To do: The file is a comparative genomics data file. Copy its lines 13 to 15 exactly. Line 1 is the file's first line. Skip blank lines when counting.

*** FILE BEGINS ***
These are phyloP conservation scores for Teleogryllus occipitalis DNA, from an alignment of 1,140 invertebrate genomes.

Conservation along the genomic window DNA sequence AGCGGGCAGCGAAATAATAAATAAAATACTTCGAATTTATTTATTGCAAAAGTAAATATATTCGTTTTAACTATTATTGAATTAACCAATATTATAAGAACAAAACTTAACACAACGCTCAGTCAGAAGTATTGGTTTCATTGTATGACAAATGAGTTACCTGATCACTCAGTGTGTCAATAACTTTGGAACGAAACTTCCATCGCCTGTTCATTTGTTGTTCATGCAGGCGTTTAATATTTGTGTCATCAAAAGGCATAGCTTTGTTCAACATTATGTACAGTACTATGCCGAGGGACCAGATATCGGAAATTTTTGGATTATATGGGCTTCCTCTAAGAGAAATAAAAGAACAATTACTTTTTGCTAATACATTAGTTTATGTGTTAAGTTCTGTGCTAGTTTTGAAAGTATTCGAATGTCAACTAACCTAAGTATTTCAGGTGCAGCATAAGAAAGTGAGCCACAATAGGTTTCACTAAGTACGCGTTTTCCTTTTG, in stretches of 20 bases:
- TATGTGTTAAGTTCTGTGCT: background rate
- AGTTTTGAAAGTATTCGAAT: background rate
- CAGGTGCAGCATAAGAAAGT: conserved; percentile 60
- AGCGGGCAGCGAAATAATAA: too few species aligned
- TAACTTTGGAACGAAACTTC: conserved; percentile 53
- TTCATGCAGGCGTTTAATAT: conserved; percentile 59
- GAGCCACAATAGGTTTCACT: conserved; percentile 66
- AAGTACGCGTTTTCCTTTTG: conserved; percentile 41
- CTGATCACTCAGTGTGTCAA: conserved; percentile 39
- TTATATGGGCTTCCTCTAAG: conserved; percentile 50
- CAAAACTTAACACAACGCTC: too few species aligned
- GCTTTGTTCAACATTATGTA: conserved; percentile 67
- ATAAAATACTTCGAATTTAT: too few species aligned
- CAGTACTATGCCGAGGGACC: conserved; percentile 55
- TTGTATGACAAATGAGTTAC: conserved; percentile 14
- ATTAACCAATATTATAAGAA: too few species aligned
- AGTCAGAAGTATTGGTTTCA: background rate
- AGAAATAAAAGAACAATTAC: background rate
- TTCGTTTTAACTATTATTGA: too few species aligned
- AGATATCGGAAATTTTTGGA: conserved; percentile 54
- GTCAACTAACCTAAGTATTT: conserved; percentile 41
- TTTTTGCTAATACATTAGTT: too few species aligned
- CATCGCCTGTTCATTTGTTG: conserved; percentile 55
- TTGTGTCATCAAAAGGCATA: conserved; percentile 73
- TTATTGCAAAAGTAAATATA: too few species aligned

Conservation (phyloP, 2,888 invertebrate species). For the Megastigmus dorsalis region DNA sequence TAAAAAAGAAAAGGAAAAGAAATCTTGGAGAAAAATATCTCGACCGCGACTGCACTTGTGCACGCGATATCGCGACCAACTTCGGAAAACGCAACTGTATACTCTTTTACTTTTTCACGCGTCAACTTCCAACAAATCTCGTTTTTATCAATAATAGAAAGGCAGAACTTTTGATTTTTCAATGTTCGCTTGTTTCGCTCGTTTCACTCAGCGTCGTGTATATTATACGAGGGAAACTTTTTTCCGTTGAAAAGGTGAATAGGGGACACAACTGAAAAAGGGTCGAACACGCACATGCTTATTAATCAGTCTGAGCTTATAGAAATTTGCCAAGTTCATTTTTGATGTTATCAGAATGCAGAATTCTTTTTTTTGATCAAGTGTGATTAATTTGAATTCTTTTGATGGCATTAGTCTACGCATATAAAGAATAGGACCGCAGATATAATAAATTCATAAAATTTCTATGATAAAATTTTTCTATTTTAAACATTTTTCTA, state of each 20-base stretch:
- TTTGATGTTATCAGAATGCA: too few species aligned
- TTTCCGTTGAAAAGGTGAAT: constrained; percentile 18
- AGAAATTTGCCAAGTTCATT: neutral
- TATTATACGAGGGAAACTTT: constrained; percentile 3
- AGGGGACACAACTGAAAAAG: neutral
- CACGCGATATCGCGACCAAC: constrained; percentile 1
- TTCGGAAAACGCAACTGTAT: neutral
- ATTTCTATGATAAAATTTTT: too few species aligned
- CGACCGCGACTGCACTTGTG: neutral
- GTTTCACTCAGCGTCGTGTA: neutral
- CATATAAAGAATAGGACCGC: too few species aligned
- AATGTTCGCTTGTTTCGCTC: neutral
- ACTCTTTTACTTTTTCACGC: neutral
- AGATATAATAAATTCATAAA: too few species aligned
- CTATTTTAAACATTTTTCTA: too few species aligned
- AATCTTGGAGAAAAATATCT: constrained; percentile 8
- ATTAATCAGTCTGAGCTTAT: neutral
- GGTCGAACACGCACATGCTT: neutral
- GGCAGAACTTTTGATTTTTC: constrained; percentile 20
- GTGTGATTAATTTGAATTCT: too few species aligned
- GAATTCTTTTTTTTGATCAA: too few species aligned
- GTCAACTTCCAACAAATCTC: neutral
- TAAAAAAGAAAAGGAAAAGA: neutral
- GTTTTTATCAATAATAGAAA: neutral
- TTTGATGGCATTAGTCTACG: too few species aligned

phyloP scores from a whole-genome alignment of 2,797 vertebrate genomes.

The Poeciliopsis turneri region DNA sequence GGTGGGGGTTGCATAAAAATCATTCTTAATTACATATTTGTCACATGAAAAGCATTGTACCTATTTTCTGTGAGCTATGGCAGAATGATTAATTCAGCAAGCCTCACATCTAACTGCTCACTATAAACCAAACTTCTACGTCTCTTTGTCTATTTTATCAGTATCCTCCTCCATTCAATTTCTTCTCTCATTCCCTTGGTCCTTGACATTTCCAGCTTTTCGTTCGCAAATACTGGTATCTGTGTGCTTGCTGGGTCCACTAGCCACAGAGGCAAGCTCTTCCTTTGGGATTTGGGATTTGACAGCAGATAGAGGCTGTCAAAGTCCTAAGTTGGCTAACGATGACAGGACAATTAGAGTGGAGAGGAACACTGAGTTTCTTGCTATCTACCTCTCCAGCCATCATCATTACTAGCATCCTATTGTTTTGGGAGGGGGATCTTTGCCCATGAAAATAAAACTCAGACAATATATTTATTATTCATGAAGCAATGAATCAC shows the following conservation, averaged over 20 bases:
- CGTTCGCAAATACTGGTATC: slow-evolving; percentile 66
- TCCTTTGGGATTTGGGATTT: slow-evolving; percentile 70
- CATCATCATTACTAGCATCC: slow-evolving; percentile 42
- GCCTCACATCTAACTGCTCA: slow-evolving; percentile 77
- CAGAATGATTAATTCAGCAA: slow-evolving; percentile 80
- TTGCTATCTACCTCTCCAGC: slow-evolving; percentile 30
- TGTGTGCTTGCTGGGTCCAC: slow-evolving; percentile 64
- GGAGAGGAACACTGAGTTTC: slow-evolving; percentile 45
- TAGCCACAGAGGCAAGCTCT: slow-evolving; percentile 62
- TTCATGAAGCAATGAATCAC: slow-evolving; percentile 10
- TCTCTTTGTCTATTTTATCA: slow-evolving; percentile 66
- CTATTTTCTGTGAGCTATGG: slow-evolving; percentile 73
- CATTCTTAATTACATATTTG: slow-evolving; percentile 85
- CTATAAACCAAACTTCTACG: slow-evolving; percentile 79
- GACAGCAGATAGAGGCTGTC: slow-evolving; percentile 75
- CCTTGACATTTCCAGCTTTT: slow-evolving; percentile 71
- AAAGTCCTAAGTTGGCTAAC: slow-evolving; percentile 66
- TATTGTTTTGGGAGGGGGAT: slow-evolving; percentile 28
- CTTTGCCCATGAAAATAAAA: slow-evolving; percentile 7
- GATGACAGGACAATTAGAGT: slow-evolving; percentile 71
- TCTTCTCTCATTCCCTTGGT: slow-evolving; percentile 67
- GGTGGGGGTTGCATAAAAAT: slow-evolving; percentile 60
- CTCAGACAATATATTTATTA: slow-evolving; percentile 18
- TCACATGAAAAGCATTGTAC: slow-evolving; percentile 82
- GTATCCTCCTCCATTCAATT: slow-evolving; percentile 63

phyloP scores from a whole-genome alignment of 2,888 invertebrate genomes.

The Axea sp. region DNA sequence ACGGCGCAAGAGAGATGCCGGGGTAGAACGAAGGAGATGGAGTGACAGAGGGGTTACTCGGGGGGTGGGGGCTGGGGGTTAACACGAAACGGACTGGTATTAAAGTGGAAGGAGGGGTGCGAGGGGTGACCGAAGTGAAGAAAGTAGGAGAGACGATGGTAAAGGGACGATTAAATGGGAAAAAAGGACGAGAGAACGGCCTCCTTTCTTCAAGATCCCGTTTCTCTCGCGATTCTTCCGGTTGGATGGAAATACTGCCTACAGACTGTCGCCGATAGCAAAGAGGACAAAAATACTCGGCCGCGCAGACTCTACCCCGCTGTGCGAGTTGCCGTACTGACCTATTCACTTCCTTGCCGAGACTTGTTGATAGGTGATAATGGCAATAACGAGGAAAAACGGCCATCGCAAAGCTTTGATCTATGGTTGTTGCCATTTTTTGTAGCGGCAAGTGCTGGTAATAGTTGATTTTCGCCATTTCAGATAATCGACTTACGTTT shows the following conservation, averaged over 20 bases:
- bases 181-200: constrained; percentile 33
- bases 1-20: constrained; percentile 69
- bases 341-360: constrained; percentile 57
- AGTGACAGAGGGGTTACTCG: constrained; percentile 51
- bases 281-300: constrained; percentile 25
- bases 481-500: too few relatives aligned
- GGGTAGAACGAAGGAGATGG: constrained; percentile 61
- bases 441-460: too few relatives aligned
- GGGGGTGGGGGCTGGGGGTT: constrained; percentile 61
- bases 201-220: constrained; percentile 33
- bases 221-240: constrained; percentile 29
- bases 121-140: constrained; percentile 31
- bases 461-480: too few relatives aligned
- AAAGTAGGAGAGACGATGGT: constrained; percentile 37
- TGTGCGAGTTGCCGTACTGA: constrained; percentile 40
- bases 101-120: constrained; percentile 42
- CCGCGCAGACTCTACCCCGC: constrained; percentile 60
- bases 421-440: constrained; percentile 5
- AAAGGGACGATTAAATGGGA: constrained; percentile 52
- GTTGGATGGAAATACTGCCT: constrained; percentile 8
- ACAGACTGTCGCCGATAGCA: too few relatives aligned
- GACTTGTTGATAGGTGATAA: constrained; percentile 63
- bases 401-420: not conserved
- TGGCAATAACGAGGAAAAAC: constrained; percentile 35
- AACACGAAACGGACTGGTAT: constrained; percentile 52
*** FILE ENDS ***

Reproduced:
- CAAAACTTAACACAACGCTC: too few species aligned
- GCTTTGTTCAACATTATGTA: conserved; percentile 67
- ATAAAATACTTCGAATTTAT: too few species aligned